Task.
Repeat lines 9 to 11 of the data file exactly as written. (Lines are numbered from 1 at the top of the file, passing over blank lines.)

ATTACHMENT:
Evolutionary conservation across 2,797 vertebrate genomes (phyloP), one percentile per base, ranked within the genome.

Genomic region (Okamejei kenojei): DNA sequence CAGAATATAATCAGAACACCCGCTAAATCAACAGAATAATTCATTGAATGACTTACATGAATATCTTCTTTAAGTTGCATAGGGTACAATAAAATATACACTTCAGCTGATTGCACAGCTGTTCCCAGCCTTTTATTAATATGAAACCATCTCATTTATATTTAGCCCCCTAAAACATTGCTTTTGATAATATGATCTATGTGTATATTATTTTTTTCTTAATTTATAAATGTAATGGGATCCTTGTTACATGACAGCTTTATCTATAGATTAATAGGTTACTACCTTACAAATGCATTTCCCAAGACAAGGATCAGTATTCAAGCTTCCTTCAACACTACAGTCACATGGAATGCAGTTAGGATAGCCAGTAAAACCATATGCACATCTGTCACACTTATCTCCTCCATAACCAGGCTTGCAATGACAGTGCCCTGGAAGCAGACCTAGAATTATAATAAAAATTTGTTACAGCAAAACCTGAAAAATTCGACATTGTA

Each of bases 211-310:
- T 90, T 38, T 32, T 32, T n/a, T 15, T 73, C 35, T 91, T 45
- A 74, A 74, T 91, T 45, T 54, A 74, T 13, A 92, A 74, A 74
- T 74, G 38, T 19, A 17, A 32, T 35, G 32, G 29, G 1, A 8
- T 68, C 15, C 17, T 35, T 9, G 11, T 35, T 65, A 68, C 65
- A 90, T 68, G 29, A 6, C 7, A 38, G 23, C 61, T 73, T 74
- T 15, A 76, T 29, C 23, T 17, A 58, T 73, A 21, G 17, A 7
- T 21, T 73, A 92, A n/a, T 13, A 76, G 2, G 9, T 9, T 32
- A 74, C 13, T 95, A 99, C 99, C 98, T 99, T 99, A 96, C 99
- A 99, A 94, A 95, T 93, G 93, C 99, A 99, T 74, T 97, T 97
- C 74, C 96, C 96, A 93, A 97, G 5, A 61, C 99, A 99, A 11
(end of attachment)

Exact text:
- T 15, A 76, T 29, C 23, T 17, A 58, T 73, A 21, G 17, A 7
- T 21, T 73, A 92, A n/a, T 13, A 76, G 2, G 9, T 9, T 32
- A 74, C 13, T 95, A 99, C 99, C 98, T 99, T 99, A 96, C 99